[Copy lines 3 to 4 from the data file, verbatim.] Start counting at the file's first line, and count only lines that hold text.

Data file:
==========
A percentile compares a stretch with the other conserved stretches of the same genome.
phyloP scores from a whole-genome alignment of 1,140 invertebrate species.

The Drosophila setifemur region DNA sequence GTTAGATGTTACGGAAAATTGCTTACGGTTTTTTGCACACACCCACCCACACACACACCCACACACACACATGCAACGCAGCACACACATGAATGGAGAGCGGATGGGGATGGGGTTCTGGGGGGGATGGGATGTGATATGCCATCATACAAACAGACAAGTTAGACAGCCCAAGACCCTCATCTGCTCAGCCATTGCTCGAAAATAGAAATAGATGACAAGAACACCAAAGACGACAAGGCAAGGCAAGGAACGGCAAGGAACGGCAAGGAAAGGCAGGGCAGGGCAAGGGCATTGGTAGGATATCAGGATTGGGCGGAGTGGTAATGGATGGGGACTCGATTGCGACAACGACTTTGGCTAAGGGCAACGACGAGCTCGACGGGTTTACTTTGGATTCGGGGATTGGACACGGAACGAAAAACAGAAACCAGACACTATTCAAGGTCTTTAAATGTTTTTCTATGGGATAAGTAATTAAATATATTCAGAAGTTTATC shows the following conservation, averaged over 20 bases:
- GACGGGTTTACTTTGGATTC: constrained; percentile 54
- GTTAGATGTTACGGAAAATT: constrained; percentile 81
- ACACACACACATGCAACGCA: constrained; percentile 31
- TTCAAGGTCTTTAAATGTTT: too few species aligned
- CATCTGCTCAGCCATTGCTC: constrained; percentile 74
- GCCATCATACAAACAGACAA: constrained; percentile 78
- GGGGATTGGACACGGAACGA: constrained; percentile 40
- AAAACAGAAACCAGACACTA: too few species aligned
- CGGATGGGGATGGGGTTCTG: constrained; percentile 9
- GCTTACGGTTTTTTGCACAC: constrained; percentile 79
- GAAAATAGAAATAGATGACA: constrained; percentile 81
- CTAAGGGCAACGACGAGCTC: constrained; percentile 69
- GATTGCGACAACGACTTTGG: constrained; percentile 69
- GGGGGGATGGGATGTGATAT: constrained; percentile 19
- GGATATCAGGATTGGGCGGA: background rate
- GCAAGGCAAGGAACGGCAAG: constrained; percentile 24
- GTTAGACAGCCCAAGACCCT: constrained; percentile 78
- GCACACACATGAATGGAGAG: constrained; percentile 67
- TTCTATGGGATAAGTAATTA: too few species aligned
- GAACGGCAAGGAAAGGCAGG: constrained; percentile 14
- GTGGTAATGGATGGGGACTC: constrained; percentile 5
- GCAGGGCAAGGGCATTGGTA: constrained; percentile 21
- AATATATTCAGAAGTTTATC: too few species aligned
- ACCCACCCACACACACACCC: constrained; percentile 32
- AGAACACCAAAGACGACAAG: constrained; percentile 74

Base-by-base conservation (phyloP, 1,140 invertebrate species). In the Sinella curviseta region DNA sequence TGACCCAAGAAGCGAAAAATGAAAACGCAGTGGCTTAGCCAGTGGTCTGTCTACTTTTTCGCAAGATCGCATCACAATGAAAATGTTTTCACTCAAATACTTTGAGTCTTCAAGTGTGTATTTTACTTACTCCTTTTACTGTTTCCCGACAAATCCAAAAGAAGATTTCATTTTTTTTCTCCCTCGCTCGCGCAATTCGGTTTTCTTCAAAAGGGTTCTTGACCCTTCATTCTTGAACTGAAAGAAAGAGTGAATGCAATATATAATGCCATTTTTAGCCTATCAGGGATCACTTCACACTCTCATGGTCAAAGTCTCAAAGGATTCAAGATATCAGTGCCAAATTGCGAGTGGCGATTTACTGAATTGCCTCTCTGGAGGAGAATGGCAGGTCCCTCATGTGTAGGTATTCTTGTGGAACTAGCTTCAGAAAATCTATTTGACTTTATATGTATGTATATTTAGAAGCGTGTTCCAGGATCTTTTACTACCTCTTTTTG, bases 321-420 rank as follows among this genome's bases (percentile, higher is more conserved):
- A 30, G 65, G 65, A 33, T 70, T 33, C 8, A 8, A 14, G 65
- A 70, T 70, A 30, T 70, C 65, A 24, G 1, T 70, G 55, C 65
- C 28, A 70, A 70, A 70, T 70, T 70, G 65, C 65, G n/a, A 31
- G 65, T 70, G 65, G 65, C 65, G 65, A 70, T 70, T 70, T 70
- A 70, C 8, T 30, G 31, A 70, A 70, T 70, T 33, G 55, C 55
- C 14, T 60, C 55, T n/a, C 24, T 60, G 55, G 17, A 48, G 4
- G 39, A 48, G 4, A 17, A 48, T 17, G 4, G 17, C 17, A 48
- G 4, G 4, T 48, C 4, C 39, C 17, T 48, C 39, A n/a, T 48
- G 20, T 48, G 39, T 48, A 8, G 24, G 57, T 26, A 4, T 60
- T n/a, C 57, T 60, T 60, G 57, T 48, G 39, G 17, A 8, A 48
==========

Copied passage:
The Drosophila setifemur region DNA sequence GTTAGATGTTACGGAAAATTGCTTACGGTTTTTTGCACACACCCACCCACACACACACCCACACACACACATGCAACGCAGCACACACATGAATGGAGAGCGGATGGGGATGGGGTTCTGGGGGGGATGGGATGTGATATGCCATCATACAAACAGACAAGTTAGACAGCCCAAGACCCTCATCTGCTCAGCCATTGCTCGAAAATAGAAATAGATGACAAGAACACCAAAGACGACAAGGCAAGGCAAGGAACGGCAAGGAACGGCAAGGAAAGGCAGGGCAGGGCAAGGGCATTGGTAGGATATCAGGATTGGGCGGAGTGGTAATGGATGGGGACTCGATTGCGACAACGACTTTGGCTAAGGGCAACGACGAGCTCGACGGGTTTACTTTGGATTCGGGGATTGGACACGGAACGAAAAACAGAAACCAGACACTATTCAAGGTCTTTAAATGTTTTTCTATGGGATAAGTAATTAAATATATTCAGAAGTTTATC shows the following conservation, averaged over 20 bases:
- GACGGGTTTACTTTGGATTC: constrained; percentile 54